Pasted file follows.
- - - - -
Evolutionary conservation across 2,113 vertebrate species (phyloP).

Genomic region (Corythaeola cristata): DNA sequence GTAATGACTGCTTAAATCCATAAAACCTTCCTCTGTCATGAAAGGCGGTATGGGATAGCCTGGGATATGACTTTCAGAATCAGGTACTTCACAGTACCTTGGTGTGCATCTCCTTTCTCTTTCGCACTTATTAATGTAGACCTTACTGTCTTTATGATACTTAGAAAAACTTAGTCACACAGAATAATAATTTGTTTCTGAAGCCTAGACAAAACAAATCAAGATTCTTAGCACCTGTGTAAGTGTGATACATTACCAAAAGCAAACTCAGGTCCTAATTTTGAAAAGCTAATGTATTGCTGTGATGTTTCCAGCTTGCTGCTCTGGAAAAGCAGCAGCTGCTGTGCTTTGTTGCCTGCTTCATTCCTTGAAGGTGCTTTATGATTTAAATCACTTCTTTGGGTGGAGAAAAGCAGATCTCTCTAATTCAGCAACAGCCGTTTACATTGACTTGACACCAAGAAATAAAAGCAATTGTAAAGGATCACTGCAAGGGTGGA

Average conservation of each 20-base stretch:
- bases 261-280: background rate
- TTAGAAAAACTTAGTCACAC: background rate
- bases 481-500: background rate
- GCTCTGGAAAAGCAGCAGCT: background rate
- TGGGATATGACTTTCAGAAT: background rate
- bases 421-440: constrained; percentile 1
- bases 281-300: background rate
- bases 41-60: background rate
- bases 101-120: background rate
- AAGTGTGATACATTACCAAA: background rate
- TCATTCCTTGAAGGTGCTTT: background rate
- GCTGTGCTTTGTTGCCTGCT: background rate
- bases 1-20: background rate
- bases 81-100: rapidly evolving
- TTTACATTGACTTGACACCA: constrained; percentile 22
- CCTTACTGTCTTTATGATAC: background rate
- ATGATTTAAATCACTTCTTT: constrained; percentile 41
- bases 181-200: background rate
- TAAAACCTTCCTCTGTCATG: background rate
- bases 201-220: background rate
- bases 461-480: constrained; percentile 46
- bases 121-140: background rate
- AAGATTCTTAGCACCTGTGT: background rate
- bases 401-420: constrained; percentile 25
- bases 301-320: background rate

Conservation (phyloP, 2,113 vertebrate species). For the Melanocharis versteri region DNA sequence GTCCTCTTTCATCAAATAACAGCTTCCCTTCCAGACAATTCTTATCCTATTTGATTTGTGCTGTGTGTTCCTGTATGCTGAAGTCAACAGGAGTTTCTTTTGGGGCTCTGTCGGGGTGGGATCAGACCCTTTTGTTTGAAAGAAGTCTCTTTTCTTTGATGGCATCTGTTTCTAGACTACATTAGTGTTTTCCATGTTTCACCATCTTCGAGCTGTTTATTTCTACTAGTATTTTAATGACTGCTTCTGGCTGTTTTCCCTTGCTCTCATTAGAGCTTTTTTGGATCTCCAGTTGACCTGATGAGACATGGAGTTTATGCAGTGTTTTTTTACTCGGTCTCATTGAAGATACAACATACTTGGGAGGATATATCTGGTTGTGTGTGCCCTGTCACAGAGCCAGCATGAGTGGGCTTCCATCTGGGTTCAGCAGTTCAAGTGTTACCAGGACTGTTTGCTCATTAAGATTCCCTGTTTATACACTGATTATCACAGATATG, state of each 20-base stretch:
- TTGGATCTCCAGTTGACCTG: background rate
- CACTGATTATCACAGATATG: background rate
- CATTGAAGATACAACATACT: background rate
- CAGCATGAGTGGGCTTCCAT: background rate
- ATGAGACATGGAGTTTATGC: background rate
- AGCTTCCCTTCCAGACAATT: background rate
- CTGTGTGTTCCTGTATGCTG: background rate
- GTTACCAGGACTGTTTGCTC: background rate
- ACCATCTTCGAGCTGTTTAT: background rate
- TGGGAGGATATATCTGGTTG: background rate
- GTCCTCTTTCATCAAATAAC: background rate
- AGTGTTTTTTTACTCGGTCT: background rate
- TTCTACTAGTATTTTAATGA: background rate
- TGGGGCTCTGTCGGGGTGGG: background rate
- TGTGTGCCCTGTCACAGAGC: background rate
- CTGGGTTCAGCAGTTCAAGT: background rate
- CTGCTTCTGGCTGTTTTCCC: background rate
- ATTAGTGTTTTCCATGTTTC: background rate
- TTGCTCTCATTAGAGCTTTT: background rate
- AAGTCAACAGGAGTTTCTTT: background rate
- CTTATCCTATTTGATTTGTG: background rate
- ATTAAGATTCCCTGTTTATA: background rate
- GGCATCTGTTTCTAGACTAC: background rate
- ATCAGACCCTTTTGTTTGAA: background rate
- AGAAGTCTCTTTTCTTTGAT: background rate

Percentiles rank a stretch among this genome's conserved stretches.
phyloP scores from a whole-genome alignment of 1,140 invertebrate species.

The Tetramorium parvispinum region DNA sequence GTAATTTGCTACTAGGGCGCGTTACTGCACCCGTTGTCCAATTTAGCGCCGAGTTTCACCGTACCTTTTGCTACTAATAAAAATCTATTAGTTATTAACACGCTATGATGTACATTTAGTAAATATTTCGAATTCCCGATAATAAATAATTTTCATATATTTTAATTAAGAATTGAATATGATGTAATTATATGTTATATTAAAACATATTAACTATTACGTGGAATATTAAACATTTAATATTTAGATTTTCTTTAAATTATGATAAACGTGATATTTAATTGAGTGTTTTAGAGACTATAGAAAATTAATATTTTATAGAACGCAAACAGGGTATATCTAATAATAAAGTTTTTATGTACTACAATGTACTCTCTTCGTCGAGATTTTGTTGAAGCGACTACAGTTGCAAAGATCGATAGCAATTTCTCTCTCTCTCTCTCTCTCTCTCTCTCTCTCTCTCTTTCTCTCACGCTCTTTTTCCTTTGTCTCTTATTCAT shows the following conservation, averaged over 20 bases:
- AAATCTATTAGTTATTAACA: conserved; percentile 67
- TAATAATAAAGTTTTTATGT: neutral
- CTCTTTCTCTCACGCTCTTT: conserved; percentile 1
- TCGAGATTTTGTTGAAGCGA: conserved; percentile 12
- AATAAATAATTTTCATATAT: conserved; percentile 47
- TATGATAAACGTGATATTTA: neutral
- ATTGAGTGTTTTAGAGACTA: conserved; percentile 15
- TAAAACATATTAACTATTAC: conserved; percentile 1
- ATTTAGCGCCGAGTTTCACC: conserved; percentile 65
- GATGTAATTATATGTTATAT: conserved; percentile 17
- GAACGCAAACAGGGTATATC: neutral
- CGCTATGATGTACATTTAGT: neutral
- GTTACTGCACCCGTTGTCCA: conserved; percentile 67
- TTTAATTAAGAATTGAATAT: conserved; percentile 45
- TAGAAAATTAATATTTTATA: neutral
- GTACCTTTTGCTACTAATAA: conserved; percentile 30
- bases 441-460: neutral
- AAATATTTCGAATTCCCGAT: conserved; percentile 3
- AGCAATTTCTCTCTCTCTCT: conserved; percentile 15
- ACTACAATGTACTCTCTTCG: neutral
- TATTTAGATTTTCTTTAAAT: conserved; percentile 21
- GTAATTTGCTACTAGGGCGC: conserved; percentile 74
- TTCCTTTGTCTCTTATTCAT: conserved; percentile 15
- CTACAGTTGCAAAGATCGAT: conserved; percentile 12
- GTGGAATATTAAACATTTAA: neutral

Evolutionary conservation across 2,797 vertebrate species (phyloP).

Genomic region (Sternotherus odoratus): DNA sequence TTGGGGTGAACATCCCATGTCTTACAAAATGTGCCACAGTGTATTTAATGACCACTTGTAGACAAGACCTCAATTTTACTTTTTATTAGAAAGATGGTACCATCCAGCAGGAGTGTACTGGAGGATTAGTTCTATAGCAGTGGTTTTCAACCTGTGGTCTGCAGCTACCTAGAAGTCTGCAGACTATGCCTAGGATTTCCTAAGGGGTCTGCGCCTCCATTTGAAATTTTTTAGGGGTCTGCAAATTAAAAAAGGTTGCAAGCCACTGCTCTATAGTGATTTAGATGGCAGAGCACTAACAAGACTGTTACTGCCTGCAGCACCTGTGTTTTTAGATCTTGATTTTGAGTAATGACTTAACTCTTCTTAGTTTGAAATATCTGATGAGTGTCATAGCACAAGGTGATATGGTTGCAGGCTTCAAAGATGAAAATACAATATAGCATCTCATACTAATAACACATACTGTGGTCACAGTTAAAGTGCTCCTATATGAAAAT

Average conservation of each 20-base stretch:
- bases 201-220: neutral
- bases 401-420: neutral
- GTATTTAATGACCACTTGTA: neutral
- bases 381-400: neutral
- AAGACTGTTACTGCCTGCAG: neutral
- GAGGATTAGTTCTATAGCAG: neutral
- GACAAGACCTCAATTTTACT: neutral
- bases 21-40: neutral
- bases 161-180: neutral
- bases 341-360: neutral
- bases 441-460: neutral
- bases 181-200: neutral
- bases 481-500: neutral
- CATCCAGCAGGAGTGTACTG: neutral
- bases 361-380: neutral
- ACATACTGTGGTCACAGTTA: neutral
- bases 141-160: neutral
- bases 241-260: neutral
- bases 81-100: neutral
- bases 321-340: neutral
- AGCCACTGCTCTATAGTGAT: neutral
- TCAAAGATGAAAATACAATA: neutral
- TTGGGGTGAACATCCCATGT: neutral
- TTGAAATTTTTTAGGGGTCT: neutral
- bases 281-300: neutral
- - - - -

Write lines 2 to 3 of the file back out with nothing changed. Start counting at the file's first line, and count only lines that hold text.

Genomic region (Corythaeola cristata): DNA sequence GTAATGACTGCTTAAATCCATAAAACCTTCCTCTGTCATGAAAGGCGGTATGGGATAGCCTGGGATATGACTTTCAGAATCAGGTACTTCACAGTACCTTGGTGTGCATCTCCTTTCTCTTTCGCACTTATTAATGTAGACCTTACTGTCTTTATGATACTTAGAAAAACTTAGTCACACAGAATAATAATTTGTTTCTGAAGCCTAGACAAAACAAATCAAGATTCTTAGCACCTGTGTAAGTGTGATACATTACCAAAAGCAAACTCAGGTCCTAATTTTGAAAAGCTAATGTATTGCTGTGATGTTTCCAGCTTGCTGCTCTGGAAAAGCAGCAGCTGCTGTGCTTTGTTGCCTGCTTCATTCCTTGAAGGTGCTTTATGATTTAAATCACTTCTTTGGGTGGAGAAAAGCAGATCTCTCTAATTCAGCAACAGCCGTTTACATTGACTTGACACCAAGAAATAAAAGCAATTGTAAAGGATCACTGCAAGGGTGGA

Average conservation of each 20-base stretch: